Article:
How to Test Your Soil (and Why You Should)

How to Test Your Soil (and Why You Should)

When it comes to your plants, you can’t cheat. If you cut a corner, the results are gonna be felt in your garden: stressed plants that are susceptible to disease, produce less fruit, and fruit that tastes less awesome. To make sure they’re getting everything they need, from nutrients to water to fertilizer to sunlight and warmth, you just have to do the work. And there is no one singular plant input more important than soil. Every educated gardener will tell you to get your soil tested—and if you’re like me, you’ve avoided doing this because it seemed like a lot of effort and money. Let’s talk about the various ways you can get your soil right.

At-home testing offers limited information and imprecise results

The market is full of little testing kits that look just like the pool testing kit you remember your parents using to see whether the pool needed chlorine. I’ve tried many of these kits, and have found the results to be fuzzy, at best, but they’re good if you’ve got lots of places to test and are just dipping your toes into the process. Based on the results, you’ll know whether your garden needs more nitrogen, phosphorus, or potassium, and in some cases, you might learn what the PH of your soil is. This is important since some plants, like blueberries, have different needs from, say, tomatoes.

At-home soil testing kits:

This form of testing requires a lot of prep work, so prepare. Grab a series of disposable cups. They don’t have to be big—you don’t need more than eight ounces—but they do need to be clear. For each area of your garden, collect a sample, place it in the cup and then label the cup with where that sample came from. To the samples, add water, stir really well and then set the cups someplace to allow the dirt to settle. At this point, each cup gives you enough water to test for each of the elements, so go one by one and record the results. Take these results to your nursery, and they’ll help you decide what the best fertilizer option is, and how much of it to use.

Professional soil testing provides clearer results and an action plan—at a cost

The most that any home kit will tell you is some base information about the most common elements. What they won’t tell you is what trace minerals you need, and while that might not seem important, your tomatoes and peppers really depend on available calcium in the soil. Plants also need iron, manganese, zinc, copper, boron, and molybdenum, and the home tests won’t tell you about these. Professional tests will also tell you if there are heavy metals in the soil. At some point, you want to get your soil professionally tested.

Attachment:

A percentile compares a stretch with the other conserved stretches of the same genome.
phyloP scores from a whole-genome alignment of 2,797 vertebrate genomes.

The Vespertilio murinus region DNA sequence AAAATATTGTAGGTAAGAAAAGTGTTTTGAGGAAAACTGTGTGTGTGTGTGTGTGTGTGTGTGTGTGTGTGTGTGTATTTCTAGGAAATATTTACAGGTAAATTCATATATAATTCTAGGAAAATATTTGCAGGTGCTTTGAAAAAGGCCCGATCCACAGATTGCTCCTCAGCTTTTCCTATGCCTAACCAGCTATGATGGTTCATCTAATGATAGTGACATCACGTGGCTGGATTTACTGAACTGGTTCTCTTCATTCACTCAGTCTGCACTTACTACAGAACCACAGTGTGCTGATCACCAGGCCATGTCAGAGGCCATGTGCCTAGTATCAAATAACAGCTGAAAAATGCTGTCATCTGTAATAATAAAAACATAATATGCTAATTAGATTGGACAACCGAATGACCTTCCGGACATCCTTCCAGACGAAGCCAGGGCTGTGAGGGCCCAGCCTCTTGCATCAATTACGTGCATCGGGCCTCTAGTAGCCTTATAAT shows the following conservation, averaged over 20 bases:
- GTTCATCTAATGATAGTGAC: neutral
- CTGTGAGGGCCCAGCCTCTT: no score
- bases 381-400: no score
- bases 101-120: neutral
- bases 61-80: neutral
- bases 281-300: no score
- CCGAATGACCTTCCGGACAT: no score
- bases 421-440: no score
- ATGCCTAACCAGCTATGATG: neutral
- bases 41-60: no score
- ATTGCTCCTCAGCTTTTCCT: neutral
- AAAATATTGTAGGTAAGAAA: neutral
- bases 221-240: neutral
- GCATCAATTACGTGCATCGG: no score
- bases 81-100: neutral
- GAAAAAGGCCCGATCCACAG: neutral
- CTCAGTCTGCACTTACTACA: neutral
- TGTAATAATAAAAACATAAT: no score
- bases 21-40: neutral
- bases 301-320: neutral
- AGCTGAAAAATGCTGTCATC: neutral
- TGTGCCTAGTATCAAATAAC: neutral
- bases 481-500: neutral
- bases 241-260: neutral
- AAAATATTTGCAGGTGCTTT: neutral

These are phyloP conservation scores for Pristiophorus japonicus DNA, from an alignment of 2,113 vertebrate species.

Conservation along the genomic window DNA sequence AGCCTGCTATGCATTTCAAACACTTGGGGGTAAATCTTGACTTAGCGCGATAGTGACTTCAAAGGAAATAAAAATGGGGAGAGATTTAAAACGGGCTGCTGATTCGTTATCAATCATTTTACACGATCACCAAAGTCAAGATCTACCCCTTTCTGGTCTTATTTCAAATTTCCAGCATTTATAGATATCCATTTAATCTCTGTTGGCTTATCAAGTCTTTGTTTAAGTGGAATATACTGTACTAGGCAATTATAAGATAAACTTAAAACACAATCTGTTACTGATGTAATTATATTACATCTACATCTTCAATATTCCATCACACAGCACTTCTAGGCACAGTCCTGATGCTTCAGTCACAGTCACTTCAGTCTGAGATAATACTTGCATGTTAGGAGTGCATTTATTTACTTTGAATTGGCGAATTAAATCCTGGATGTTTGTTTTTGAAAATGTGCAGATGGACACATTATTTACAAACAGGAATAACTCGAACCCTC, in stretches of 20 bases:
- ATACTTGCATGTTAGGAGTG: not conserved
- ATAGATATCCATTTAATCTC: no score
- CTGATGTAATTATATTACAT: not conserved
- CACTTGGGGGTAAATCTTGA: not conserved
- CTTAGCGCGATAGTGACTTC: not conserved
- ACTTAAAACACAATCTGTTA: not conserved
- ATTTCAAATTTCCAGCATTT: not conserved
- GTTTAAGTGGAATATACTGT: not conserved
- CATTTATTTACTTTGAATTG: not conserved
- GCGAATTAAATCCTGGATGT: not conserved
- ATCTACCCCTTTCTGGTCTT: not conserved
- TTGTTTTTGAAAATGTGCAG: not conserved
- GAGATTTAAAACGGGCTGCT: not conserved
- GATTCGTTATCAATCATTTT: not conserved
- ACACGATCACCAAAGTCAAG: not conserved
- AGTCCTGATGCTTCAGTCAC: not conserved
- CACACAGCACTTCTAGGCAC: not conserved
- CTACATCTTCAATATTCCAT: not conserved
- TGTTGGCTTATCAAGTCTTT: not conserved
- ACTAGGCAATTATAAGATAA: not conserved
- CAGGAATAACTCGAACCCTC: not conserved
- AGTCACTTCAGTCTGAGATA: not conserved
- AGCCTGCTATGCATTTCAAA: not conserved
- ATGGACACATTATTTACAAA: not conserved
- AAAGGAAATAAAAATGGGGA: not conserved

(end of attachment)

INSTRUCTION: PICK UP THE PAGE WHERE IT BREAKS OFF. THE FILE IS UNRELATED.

The best place to find a testing location is your local extension office. If you’re not familiar with yours yet, this is the perfect excuse. Your extension office is the key to finding local master gardeners and whatever resources are available in your local area. You could tap into a wealth of local knowledge and tools. Find yours here. They’ll have information on where to get your soil tested, and the testing location will tell you what preparation they need, but generally, you collect soil (move the compost or other mulch aside and pull from up to eight inches deep) from a few different locations, homogenize the sample, and then sift it. A hori hori is a good tool to get a vertical slice of soil, rather than just a scoop off the top, but you can also buy a soil probe that is designed for just this purpose. Then just follow directions to send in your sample to the lab.

What to do with the results of your soil test

Your local nursery or farm store can help you understand the results you get—they’ll be able to tell you precisely what amendments you need to correct your soil. However, to get a basic understanding, rather than a numerical score, you’ll see the results are represented by “yes,” “no” and “maybe.”  Yes, amendments will increase yield, no, amendments won’t increase yield, or maybe, amendments might increase yield. They’ll give you this information for a long list of nutrients including the elements mention above. While it may seem like these elements exist in a vacuum, they interact with each other to produce what your plant needs. For instance, while calcium is incredibly important, your tomatoes can’t uptake calcium if they’re deficient in phosphorus.

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